England fought gamely on day three of the fourth Test at Centurion but face an uphill task to save the match after Kagiso Rabada took 7-112.
The 20-year-old quick recorded the best South African figures against England since the Proteas’ readmission to undermine half-centuries from Alastair Cook, Joe Root and Moeen Ali, as the home side secured a 133-run first-innings advantage.
South Africa then reached 42 for one at stumps, a lead of 175, on a pitch offering plenty of variable bounce to the seamers and increasing turn for the spinners.
England began the day 138 for two, still 337 in arrears and with all eyes on Cook, who needed to add 50 to his overnight 67 to become the youngest player to reach 10,000 Test runs.
He managed nine before edging Morne Morkel to Quinton de Kock behind the stumps on 76, leaving the left-hander 41 short of a milestone which could well arrive during the second innings.
Root fell for the same score, and in similar fashion – although this time Rabada was the bowler to induce a nick.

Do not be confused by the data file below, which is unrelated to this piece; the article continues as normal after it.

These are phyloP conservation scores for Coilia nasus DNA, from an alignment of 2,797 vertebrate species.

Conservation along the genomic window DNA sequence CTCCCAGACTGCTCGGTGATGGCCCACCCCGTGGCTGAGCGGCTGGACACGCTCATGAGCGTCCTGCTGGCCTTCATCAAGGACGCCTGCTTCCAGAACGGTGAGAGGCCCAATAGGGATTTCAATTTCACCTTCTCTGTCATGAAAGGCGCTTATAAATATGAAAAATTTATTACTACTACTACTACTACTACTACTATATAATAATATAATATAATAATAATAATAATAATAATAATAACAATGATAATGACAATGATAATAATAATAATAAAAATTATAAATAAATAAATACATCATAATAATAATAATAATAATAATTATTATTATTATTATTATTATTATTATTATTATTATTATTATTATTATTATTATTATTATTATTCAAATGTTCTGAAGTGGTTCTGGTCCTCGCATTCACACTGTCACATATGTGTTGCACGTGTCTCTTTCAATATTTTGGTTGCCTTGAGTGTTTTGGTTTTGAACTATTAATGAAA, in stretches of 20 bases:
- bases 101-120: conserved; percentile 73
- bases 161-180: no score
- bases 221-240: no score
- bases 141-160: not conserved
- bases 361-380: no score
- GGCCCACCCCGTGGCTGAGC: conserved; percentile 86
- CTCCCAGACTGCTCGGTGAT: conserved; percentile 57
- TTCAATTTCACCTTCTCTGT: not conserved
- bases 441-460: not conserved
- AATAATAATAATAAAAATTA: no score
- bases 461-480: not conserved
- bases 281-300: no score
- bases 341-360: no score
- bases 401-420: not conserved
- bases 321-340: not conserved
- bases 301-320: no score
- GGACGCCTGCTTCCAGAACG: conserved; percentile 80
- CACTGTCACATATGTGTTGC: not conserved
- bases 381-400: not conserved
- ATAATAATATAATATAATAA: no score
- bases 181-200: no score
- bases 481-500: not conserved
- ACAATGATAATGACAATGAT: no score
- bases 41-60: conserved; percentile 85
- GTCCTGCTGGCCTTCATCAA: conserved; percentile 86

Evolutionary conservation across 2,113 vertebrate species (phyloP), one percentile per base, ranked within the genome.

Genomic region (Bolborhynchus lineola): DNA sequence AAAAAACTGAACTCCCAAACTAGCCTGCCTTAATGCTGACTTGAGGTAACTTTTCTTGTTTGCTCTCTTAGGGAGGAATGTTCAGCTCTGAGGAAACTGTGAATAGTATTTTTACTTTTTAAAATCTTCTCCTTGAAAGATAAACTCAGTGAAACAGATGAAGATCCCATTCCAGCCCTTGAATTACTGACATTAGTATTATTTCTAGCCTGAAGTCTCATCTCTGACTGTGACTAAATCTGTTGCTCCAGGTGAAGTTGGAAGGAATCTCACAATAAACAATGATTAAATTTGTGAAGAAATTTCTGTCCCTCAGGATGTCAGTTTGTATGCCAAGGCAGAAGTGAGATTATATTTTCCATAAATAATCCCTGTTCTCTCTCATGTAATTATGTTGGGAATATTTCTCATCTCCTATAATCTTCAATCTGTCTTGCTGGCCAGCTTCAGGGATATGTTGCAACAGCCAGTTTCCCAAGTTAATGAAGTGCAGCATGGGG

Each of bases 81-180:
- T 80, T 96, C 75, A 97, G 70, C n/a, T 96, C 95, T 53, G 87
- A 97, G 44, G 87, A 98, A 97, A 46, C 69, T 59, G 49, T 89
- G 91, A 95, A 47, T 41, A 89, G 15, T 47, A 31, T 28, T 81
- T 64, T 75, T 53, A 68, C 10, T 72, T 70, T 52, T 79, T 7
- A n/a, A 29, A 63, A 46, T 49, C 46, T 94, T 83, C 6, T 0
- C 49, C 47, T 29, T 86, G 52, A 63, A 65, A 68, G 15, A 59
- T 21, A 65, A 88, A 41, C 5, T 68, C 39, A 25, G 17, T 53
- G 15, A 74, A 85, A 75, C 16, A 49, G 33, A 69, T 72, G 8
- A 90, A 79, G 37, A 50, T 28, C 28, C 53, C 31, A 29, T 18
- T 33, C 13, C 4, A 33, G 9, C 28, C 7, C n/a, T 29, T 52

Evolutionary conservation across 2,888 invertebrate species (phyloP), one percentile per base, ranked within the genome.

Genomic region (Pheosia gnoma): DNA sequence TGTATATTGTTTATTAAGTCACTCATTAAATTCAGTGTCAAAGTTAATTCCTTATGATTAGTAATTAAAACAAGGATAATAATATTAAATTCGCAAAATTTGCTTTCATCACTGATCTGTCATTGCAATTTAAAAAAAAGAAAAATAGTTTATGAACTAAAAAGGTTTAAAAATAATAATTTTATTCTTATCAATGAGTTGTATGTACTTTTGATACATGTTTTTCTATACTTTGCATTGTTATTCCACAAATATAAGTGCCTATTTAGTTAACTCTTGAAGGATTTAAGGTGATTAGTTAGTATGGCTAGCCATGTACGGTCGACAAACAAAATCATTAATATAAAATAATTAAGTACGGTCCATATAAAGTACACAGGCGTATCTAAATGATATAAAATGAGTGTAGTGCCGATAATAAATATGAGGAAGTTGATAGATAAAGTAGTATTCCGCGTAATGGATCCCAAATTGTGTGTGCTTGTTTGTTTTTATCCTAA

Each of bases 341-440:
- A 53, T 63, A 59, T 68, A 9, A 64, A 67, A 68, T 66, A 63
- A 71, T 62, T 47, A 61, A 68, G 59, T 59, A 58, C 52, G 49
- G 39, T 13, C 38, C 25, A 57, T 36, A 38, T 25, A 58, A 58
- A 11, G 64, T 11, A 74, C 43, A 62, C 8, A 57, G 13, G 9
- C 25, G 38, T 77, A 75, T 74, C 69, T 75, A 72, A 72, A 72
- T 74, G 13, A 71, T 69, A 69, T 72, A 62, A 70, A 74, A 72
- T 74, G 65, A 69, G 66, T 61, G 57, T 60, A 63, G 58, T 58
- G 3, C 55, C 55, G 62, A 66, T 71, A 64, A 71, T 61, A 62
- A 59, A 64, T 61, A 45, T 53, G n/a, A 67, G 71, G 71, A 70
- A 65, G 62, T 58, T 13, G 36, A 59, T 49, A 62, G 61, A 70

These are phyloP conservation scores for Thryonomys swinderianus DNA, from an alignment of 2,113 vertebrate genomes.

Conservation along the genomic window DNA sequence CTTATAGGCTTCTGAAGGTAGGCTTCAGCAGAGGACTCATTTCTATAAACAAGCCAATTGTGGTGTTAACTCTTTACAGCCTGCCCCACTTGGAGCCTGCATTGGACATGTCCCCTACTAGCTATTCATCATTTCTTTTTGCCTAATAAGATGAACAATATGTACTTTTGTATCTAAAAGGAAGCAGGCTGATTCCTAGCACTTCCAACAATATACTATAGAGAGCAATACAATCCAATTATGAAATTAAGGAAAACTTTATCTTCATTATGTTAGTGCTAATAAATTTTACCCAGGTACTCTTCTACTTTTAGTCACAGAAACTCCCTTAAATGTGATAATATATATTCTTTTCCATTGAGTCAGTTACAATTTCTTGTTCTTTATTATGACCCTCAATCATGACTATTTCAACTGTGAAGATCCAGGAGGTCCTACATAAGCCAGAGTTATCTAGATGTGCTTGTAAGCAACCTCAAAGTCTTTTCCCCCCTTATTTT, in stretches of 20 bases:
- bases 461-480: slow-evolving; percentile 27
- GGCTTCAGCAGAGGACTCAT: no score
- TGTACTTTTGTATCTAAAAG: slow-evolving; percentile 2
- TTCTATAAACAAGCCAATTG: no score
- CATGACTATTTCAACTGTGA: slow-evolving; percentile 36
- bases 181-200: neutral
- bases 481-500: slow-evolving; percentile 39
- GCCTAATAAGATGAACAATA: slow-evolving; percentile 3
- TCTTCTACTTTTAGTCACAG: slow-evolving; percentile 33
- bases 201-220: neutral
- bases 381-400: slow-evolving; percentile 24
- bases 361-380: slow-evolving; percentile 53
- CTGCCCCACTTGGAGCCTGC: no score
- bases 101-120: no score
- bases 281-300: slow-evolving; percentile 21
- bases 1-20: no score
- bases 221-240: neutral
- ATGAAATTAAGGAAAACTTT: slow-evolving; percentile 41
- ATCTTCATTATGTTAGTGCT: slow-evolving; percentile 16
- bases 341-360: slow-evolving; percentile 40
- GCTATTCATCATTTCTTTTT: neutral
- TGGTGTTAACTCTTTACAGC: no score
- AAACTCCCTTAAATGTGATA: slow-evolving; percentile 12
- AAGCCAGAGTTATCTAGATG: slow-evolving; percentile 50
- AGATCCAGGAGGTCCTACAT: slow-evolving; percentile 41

That sparked a pre-lunch collapse as James Taylor and Jonny Bairstow fell in Rabada’s last over before the break, caught behind pulling and attempting to leave respectively.
Ben Stokes produced a typically aggressive 33 before clipping Rabada to Hashim Amla at first slip, and at that stage England were still 24 shy of avoiding the follow-on.
Moeen and Chris Woakes ensured England would not have to bat again with a stand of 43 either side of a rain delay.
The pair played some pleasing shots, particularly through the cover region, before Woakes edged the part-time spin of JP Duminy into de Kock’s pad and the ball looped up kindly for Dean Elgar as the Warwickshire all-rounder departed for 26.
Stuart Broad handed Rabada his seventh wicket with a tame pull to Stephen Cook on the boundary, and Moeen was last man out for 61 when he was caught by Dane Piedt on the cover fence attempting to heave Morkel over the rope.
England needed early wickets, and James Anderson made a breakthrough in the third over as he squared Elgar up and Bairstow held a sharp chance behind the stumps.
It took Anderson to 431 Test victims and level with New Zealand great Sir Richard Hadlee in seventh on the all-time list of Test wicket-takers.
But Hashim Amla survived a thick edge which Alex Hales at third slip could only get fingertips too, and he and Stephen Cook muddled through a testing hour before bad light brought play to a close for the day.